ARLINGTON, Mass. — Armenian Genocide novel, Orhan’s Inheritance, by Aline Ohanesian has been chosen as Amazon’s Best Book of the Month for April 2015, listed alongside literary giants like Toni Morrison. The book has also been selected by the independent bookselling community as the #1 Indie Next pick for April and by Barnes & Noble for their Discover Great New Voices program for Summer of 2015. Algonquin Books is thrilled by the reception for this debut novel, and especially at how an Armenian Genocide novel will be front and center in every bookstore in the county. National media attention is forthcoming in the New York Times Book Review, Elle, Entertainment Weekly, National Public Radio, and much more.
Ohanesian will visit Porter Square Books, in Cambridge on May 14 at 7 p.m. on her national book tour. Co-sponsored by the Armenian Cultural Foundation and Amaras Art Alliance, the event is free and open to the public.
Ohanesian was a finalist for the prestigious PEN/Bellwether Award for Socially Engaged Fiction founded by Barbara Kingsolver. A descendant of Genocide survivors, she spent six years researching the novel, and even traveled to the region of the Ottoman Empire, known as Sepastia to Armenians and Sivas to Turks, where the story takes place.
Not only is Orhan’s Inheritance a profoundly moving and beautiful story, but it also gives voice to millions of silent victims and a forgotten part of history. When Orhan Turkoglu’s grandfather passes away, he returns to the village of Karod, Sivas for the funeral, only to discover that his grandfather left the family home to a total stranger, Seda Melkonian, in a Los Angeles nursing home. Left with only Kemal’s ancient sketchbook and intent on righting this injustice, Orhan boards a plane to Los Angeles. There he will not only unearth the story that Seda so closely guards but discovers that Seda’s past now threatens to unravel his future. Her story, if told, has the power to forever change the way Orhan sees himself, his family and his country. Moving back and forth in time, between the last years of the Ottoman Empire and the 1990s, Orhan’s Inheritance is a story of passionate love, unspeakable horrors, incredible resilience, and the hidden stories that can haunt a family for generations.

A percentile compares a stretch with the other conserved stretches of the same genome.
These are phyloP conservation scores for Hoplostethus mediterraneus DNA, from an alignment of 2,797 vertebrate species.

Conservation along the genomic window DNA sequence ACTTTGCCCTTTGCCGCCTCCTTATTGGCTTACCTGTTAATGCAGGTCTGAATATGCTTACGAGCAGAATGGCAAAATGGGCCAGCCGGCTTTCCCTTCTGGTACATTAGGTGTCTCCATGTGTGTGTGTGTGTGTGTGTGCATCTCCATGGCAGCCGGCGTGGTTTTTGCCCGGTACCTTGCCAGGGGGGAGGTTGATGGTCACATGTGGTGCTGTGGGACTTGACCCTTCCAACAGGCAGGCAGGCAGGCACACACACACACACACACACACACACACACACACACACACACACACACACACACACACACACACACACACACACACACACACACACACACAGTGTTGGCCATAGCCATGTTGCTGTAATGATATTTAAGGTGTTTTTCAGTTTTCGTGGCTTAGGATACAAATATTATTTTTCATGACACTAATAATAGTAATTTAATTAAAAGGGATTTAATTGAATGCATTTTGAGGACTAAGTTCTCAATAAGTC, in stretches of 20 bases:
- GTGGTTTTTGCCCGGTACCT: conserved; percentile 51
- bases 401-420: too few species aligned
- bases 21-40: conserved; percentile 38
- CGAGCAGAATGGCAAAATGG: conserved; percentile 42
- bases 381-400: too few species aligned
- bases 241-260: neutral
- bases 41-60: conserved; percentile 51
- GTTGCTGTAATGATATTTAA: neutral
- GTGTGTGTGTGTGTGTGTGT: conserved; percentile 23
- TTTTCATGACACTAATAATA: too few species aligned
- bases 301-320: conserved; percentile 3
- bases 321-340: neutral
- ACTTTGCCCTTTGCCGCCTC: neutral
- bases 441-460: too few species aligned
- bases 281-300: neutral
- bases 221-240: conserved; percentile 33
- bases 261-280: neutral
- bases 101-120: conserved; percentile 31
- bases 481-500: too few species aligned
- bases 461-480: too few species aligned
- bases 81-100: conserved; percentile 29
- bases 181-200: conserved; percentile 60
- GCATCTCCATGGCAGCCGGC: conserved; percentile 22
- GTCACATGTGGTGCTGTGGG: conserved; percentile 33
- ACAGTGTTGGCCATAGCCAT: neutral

The book is published by Algonquin Books, a branch of Workman Publishing.